So, I waffled a bit over rating this book, because the flaws do diminish its impact somewhat, but in the end, what is good about it is so extraordinarily good that it simply outweighed any shortcomings. The prose is masterful. The characters are well drawn and believable. The pacing is beautiful and the ending is absolutely note perfect. This author always writes something more than just a story – he touches upon the universal truths, without ever becoming preachy. There is enjoyment to be had here, but there is wisdom to be gleaned from the book as well. Only the best writers manage that without short changing one or the other.

The Lonely War is a lovely read, touching, sometimes painful, sometimes humorous, and at all times vivid. Alan Chin remains one of my favorite writers. I always look forward to his next work and he is one of those authors whose work I never hesitate to recommend to others, as I do this one.


Wednesday, September 8, 2010

Song on the Sand By Ruth Sims

Reviewed by Victor J. Banis
Published by Untreed
ReadsRating: 5 Stars

Tony Dalby is 86. Confined to a wheelchair in a nursing home, he lives on memories of an almost career as an actor and dancer, and of his one brief brush with stardom as a stand-in for Zaza in La Cage aux Folles. Angry at the world, he makes life miserable for himself and the staff who look after him.

Tony befriends a handsome young man, Drew, who comes to the nursing home every day to visit his “cousin,” Jesse. “He looks awfully young to be here,” Tony says of Jesse. Drew responds, “He’s twenty-nine today, Mr. Dalby. And he can’t even celebrate.” Tony is horrified. “Boys of twenty-nine didn’t belong in a place like this, a depository for old people with nowhere else to go…”Jesse, blind, deaf and paralyzed as a result of an accident, was an actor too, in community theater. Tony begins to spend more time thinking about Jesse and less about himself, and finds his pent up anger gradually melting.

I can’t tell you much more without spoiling the plot for you. Suffice to say, Song on the Sand is sweet, even sentimental, the kind of story that a writer of lesser talent could make sappy and saccharine, but Ruth Sims is too fine an artist for cheap effects. She paints her canvas with a master’s brush, and it would take a colder heart than mine (which is infamously cold) to read this story without a tear in the eye.

I don’t mean to suggest this is a downer, however. It isn’t. It’s about love - not romantic love, but love of life – and about reaching out, of bridging that vast chasm that separates us from one another. It is written with genuine charm, which is not as easy as one might think, but it is written as well with insight and a gentle sympathy for the human condition. Tony and Jesse and their song on the sand will linger in your thoughts long after you’ve finished reading. Highly recommended, but have a hankie handy.

Thursday, September 2, 2010

Counterpoint, Dylan’s Story by Ruth Sims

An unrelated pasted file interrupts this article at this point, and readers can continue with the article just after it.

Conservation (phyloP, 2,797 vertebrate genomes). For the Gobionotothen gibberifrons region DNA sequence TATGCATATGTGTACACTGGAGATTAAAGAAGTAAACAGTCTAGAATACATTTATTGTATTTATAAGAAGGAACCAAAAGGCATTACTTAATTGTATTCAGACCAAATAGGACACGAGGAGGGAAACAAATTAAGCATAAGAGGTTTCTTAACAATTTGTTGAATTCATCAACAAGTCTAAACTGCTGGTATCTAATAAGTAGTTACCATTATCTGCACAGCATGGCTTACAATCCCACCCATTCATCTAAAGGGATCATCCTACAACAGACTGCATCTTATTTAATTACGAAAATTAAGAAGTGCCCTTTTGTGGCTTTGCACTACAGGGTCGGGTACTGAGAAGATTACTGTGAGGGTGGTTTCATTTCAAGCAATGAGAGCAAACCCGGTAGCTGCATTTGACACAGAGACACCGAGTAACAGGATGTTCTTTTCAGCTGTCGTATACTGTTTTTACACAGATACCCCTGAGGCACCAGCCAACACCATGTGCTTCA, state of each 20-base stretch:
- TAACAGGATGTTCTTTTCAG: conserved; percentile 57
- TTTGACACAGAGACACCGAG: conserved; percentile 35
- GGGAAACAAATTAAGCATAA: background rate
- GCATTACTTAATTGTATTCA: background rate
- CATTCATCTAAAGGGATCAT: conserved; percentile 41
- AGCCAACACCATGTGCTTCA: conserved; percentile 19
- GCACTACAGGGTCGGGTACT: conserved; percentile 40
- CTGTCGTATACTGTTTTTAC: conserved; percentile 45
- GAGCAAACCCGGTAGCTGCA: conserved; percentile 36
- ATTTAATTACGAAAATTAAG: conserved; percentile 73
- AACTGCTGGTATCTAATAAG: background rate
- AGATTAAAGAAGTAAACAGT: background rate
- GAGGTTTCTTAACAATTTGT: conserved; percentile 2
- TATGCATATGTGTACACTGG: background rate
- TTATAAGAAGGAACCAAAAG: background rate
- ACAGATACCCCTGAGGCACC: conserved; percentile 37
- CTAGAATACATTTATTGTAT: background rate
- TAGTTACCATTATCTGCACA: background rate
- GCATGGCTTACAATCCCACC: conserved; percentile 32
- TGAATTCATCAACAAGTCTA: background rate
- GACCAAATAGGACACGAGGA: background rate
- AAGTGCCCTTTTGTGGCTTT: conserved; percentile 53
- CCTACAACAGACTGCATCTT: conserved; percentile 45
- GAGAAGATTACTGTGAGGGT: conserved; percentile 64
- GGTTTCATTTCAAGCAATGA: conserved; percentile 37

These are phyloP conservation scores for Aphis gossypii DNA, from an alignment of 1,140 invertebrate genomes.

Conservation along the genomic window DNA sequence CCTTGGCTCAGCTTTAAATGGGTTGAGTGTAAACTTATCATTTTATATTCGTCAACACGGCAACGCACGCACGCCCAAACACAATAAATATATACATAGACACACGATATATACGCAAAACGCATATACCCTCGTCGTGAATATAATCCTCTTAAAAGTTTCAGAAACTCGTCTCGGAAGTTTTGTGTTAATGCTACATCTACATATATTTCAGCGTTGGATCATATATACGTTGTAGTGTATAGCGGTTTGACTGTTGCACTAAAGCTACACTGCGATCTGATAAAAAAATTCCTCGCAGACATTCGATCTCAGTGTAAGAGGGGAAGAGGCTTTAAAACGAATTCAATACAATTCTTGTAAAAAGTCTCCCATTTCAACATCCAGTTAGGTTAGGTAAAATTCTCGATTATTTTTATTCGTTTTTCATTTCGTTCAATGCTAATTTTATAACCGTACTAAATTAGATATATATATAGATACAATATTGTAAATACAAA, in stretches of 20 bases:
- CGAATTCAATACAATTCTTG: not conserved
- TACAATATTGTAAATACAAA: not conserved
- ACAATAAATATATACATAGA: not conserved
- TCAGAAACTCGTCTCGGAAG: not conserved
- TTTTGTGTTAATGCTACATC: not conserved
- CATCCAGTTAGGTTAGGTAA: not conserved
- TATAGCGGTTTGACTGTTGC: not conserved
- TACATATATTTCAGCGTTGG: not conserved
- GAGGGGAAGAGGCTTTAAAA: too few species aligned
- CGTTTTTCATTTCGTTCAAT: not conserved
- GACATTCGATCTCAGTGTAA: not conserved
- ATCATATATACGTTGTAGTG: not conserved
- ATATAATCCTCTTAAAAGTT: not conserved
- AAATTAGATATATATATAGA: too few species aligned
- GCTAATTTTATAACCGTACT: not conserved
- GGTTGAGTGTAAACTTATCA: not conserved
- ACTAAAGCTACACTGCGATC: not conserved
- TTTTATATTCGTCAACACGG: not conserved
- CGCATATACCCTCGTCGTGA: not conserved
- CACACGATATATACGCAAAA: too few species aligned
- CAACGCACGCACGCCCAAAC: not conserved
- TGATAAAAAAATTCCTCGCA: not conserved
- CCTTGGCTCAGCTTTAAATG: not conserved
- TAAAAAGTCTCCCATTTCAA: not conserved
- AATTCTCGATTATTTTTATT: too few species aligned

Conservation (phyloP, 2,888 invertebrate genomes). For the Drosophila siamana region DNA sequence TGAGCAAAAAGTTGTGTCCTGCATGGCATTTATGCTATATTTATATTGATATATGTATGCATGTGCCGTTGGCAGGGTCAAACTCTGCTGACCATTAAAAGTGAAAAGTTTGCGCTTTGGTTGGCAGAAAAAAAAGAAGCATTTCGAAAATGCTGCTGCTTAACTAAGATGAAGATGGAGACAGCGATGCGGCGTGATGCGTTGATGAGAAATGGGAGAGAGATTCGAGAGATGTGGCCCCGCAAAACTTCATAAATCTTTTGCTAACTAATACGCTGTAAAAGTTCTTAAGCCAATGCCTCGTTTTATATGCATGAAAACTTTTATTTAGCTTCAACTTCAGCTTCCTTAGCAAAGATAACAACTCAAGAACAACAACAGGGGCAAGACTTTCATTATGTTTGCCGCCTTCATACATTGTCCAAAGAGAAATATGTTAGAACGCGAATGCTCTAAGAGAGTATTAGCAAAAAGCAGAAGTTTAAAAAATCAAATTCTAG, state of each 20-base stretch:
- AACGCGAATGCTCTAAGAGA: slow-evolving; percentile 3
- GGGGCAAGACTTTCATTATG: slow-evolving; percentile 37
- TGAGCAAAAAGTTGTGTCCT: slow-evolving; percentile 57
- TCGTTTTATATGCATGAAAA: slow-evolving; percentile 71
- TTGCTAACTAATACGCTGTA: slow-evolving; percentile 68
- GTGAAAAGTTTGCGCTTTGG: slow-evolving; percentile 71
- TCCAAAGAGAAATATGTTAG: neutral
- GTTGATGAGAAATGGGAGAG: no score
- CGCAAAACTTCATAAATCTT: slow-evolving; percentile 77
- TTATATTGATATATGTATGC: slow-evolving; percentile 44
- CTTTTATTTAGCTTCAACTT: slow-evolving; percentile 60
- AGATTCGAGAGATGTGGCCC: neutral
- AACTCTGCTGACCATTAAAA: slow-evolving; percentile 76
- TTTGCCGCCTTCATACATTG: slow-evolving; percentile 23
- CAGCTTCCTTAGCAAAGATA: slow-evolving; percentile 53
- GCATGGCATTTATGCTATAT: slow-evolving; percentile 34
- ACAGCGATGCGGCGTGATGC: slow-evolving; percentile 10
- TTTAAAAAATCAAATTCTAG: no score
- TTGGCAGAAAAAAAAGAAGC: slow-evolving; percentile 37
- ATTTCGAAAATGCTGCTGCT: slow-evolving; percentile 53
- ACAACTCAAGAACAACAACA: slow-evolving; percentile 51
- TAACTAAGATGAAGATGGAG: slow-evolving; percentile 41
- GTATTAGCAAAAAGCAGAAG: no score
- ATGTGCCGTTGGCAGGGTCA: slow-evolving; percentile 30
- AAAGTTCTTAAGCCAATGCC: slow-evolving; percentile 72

Reviewed by Alan Chin
Published by Dreamspinner Press
Pages: 314

Near the end of the Nineteenth Century, Dylan Rutledge has two obsessions: composing music and Laurence Northcliff, his history master at the Bede School for Young Gentlemen. When all others turn against Dylan for the wild and unorthodox music he composes, Northcliff is the only one who encourages his dream. The two fall deeply in love, but it is a forbidden love in England, punishable by long prison terms at hard labor.

But Dylan’s passion will not be put down. He alienates himself from family, friends, and country when he moves to Paris to study music and live openly as Northcliff’s lover. Although he finds happiness in the arms of Northcliff, he pays a heavy price being out, even in Paris. At every turn, his career is fraught with disappointment, rejection, and eventually a devastating loss that shreds his soul. Can his music bring him back from the brink? Can the love of a man be the strength he needs to survive?

This book is a joy to read. The story is well structured, the characters are compelling, the prose carries the reader along in a dream. I knew before opening the cover page that Ruth Sims has a gift for storytelling. I found that out in her book, The Phoenix. But Counterpoint is far and away a superior, more thoughtful read. Sims has created something rare, an absorbing read that takes the reader through the entire range of emotions, and then back again.

Does it have flaws? There is the occasional head hopping. There are several opportunities where showing, rather than telling, would strengthened the read. There are other places where the dialog is too on-the-nose. But these minor issues go unnoticed as the reader wraps these characters around himself like a cloak on a cold night, and feels their passion and pain. Upon finishing the last page I wanted to stand, clap my hands and yell, “BRAVO.”

This story was several years coming to print, and well worth the wait. If you’re looking for the kind of hot erotic scenes that have become so cliché in mm fiction today, then keep looking. But for anyone who enjoys passionate characters struggling with basic human needs, alluring prose, and historical detail, then I highly recommend this read.